Why Republicans Can't Ignore Angry Voters
Republican members of Congress are feeling a bit under siege right now. Their office phones won't stop ringing, and their town hall meetings are mobbed by people angry about health care, the travel ban, various Donald Trump cabinet officials, and more.
Their reaction? Utah Republican Jason Chaffetz said the huge turnout at his town hall meeting last week was filled with people shipped in from other states -- "more of a paid attempt to bully and intimidate" than genuine constituent sentiment. This echoes what Trump himself tweeted earlier in February:
Indeed, some Republicans have been making this charge since the rallies immediately after the election in November. It is, of course, false. Just as with the Tea Party protests in 2009, there are national efforts -- such as the "indivisible" movement -- to supply the infrastructure of protest for angry rank-and-file citizens, but all of that would be worthless if a large number of citizens weren't actually angry to begin with. And we can be pretty certain there's no proof, or even evidence, of "paid protesters" for the simple reason that if Republicans had such evidence they would be supplying it every chance they got.
No one wants to believe that their ideas, or their president, are unpopular. But it's quite dangerous to the self-interest of Republicans to press these false charges, beyond the general (and important) reason that saying false things undermines one's credibility.
It's dangerous even if Republicans realize they are dealing with a popular movement denouncing Trump and the plans of Republicans in Congress and are just pretending that it's all phony. That's because Republican voters listen to their elected officials, and tend to believe them. If they believe that everything Trump and their congresspeople do is overwhelmingly popular, then they'll have no patience for delays or retreats on any of the items on the agenda. Expectations-setting is an important part of representation, after all. It's already hard enough in the best of circumstances for citizens to understand the very real difficulties for getting anything done in a Madisonian system. If members of Congress add to that false claims about the popularity of what they want to do (by treating opposition as phony), they're asking for trouble.
It's even more dangerous, of course, if politicians really believe false claims about what voters are thinking. It's unlikely that Chaffetz, who won his latest re-election by almost 50 percentage points, is going to be in any personal danger in 2018. Nor is Wisconsin's Jim Sensenbrenner, who has never received fewer than 60 percent of the votes in any of his re-election efforts. But others with only slightly more competitive districts might find themselves in trouble if they entirely dismiss opposition. California's Tom McLintock, for example, faced a packed town hall meeting last week. He's in a Republican district; Trump carried California 4 with 54 percent of the vote, down from 58 percent for Mitt Romney in 2012, and McLintock himself crushed his Democratic opponent. But this is exactly the kind of margin that can suddenly disappear in a partisan landslide, when the out-party recruits a strong challenger and the president's approval rating is in the dumps. And if districts such as McLintock's start to get shaky, then the Republican House majority would be in big trouble -- something neither Chaffetz nor Sensenbrenner want even if they protect their own seats.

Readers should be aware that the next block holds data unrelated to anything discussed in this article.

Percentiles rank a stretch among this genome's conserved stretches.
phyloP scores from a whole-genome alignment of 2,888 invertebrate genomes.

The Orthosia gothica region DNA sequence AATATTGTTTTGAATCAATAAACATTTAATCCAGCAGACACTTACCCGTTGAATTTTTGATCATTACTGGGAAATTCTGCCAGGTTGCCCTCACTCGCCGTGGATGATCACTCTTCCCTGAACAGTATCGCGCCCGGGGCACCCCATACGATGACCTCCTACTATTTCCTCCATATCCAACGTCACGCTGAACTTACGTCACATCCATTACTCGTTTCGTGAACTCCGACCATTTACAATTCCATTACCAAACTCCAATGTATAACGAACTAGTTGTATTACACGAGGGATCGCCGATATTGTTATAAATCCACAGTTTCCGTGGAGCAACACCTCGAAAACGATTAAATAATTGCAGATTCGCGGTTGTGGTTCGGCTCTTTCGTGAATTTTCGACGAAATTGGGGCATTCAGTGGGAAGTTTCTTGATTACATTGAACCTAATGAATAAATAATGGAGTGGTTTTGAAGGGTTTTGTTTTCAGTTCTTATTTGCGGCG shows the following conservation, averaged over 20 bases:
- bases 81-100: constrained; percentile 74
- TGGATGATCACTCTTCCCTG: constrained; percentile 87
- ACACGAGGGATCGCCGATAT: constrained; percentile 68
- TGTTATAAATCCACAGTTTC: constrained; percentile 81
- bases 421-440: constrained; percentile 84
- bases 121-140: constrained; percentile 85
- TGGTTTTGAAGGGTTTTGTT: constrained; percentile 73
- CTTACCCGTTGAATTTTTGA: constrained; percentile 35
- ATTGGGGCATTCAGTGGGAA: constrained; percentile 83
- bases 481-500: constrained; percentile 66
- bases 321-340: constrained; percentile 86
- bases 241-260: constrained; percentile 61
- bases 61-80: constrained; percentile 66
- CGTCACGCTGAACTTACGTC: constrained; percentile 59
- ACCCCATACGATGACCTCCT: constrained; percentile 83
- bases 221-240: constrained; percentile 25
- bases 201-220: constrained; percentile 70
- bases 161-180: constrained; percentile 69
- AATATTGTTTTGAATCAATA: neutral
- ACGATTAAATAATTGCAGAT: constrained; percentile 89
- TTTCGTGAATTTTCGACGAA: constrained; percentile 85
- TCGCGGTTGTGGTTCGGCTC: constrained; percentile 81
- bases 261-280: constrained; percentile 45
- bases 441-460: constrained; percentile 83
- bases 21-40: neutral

It's one thing for Republican incumbents to remind everyone that they won the election, and to treat protests as the legitimate voices of what they can say is a minority. 1 It's another to totally dismiss them.
All of this wouldn't matter so much if congressional Republicans were helpless to do anything about it. They are not. Congressional Republicans may not be able to give Trump the right experience or temperament or management skills for the job, but they can insist he hire a qualified chief of staff who has those attributes -- and use their leverage to back up those demands. Chaffetz, the chairman of the House Oversight Committee, could threaten to hold hearings on any number of administration scandals. Senate Republicans could still slow down cabinet and other executive branch confirmations until Trump agrees to their demands. 2 And of course it's entirely up to Republicans what they choose to do on health care reform, tax cuts, or any other legislation.
Not that I'd expect Republicans to drop their agenda because of a few (tens of thousands of) phone calls and constituents showing up to ask questions. They won their elections just a few months ago. Of course they'll try to pass things they ran on. But within that agenda, there are still plenty of choices to be made, and good representatives take into account all the people in their districts. That includes what political scientist Richard Fenno called their "primary" constituency (their strongest supporters), but also their re-election constituency (those who vote for them) and their geographical constituency, or the entire district. It's healthy for a member of Congress to pay closest attention to those strongest supporters. But listening only to them, while misinforming them about district sentiment overall, is another story. One that rarely ends well.
This column does not necessarily reflect the opinion of the editorial board or Bloomberg LP and its owners.
Granted, nationally that's a problem because Trump didn't even get a plurality, let alone a majority. But House and Senate Republicans all were elected with more votes than their Democratic opponents!
Democrats are indeed dragging their feet on those nominations, but can only push them back a few days or, cumulatively, a few weeks; Republicans could shut them down entirely if they chose to do so.
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